Hot Air Balooning

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Aug 10th, 2003, 12:08 PM
  #1
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Hot Air Balooning

There is no better way to see the wildlife in Kenya and Tanzania then to go hot air ballooning. It is an incredible experience.
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Aug 11th, 2003, 07:39 AM
  #2
 
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It's something we are strongly considering doing, particulary since reading more threads about this.

May I ask what company you used, and whether it was set up through a tour company planning the rest of your trip, or if you contacted them on your own?

Any other tips (like not wearing sandals, bringing a jacket & plenty of film, etc.)?
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Aug 13th, 2003, 07:23 AM
  #3
nkh
 
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If you go ballooning in the Serengeti there is only one company - their name is incredibly obvious and of course I cant remember it right now. Search on google for Serengeti Balloon Safaris and you will find it (that may even be the name!)

We booked the night before we went and had no problem with spaces (10 people on our flight, they have 2 balloons one that takes 12 and one 16). However we were there in June and it was comparatively quiet. The company had a desk at the Sopa Lodge where we stayed where we could book. We had told our guide at the beginning of the tour that we might be interested, and when we said we wanted to do it he radioed ahead to the lodge to let them know we would be booking.

One point from our guide which was good advice - book for the FIRST day you are in the area since weather may cancel the flight and you will have another chance. We went on the first day available to us and the conditions turned out perfectly - the next day the wind would have been too high and we would have been out of luck.

The Serengeti company was excellent and the experience was absolutely amazing. I hadnt believed it would be worth the money but I emerged completely convinced it was worth every penny and more.

Lots of great tips in recent threads about clothing, packing etc.

The following is about our experience with film, since it is an often asked question and I found each opinion different and useful when we were planning. We took 75 rolls of film for 15 days in East Africa and used 50 in the end (2 people one P&S one SLR camera. We werent profligate, but it was nice to have the luxury of knowing that conserving pictures wasnt mandatory).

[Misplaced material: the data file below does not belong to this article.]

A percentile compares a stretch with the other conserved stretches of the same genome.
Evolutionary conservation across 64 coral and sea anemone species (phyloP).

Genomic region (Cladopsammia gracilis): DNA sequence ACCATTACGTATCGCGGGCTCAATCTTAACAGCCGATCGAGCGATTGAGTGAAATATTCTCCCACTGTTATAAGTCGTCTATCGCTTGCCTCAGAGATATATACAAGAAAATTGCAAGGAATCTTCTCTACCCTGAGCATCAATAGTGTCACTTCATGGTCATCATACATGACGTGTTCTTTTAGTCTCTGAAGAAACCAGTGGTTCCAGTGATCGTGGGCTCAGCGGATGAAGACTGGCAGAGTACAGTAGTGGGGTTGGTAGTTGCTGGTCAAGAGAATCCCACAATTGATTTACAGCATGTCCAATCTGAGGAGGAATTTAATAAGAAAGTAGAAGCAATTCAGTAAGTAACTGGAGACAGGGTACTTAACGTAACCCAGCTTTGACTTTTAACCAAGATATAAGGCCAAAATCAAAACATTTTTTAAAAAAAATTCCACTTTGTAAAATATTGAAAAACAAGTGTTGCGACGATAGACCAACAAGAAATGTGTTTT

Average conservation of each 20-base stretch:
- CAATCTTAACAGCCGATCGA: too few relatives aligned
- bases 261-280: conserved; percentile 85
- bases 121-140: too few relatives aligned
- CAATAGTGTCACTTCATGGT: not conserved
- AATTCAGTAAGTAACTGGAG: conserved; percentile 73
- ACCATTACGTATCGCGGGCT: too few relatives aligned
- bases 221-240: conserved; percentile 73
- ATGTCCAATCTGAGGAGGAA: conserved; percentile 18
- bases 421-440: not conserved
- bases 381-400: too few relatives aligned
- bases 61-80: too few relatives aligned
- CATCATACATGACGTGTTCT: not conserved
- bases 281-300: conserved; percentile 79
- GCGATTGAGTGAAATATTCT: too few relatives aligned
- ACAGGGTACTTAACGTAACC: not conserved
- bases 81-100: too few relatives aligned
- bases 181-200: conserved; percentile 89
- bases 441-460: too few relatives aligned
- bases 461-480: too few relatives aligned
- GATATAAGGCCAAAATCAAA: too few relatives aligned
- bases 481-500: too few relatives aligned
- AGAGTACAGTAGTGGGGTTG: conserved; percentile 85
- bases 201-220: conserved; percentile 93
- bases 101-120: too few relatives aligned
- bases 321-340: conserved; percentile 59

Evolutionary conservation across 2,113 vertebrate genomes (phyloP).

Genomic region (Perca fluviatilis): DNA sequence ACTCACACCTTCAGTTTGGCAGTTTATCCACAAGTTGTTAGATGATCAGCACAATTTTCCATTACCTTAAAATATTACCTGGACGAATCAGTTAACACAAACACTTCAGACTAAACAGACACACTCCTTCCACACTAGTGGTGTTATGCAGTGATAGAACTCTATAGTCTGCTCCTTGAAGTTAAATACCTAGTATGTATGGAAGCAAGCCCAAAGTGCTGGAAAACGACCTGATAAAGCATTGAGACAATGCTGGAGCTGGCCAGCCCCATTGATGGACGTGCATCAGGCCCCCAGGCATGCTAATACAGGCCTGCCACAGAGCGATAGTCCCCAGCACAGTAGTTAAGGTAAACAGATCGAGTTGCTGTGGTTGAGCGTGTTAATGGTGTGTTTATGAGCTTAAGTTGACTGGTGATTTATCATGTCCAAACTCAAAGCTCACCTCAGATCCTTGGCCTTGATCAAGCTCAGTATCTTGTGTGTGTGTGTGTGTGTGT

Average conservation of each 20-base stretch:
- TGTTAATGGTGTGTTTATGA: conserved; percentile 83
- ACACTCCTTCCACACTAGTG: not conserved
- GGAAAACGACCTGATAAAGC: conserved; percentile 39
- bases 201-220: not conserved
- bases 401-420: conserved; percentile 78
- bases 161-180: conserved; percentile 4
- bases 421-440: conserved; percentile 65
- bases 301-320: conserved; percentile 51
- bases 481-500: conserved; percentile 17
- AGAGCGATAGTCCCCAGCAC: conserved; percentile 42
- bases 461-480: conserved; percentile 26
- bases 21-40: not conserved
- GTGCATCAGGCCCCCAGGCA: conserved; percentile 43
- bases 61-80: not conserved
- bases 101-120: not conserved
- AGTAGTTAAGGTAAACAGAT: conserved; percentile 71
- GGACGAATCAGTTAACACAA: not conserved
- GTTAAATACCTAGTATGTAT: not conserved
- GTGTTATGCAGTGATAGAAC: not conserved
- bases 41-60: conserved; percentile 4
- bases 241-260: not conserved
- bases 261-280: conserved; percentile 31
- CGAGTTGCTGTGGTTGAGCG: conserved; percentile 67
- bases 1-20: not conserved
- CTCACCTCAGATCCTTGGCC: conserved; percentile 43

As others have said, there isnt as much light as you think there is, particularly once you start adding zoom lenses, polarizers etc. We took 400 speed film and were very pleased (yes I know we havent got the website up yet! We are working on it! Sorry! ).

Also, test the film in your cameras before you go. Take the test films to the place you plan to get your photos developed. We amused the neighbors by getting 3 kinds of 400 speed film and putting clothes of various colours as well as black/white/beige on the lawn in sun and shade and taking photos at auto setting then over and under exposing.

We thought we were being silly before we got the pictures back but were very pleased we made the 6 roll of film investment. We tried Kodak RG400, Fuji Superia 400 and Agfa Vista 400. The best result for us was, surprisingly, Agfa Vista 400 - a low contrast film with good colour reproduction across the spectrum. We also found that overexposure by 1 stop gave the best results but for -2 to +2 exposure range (even to +5 on photography boards) this film was fine. Good for us with our slightly uncertain photography skills! Contrary to other peoples experiences in our hands Fuji was a bit of a disaster.
Others have had great results with Fuji so this is obviously something that varies with equipment, developer and personal preference.


Have a great time!
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Aug 13th, 2003, 11:42 AM
  #4
LizFrazier
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Try this site for hot air ballooning on the Serengeti. Lots of info there and lots of pictures taken from a balloon and at the balloon:

http://www.balloonsafaris.com/
 
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Aug 13th, 2003, 01:16 PM
  #5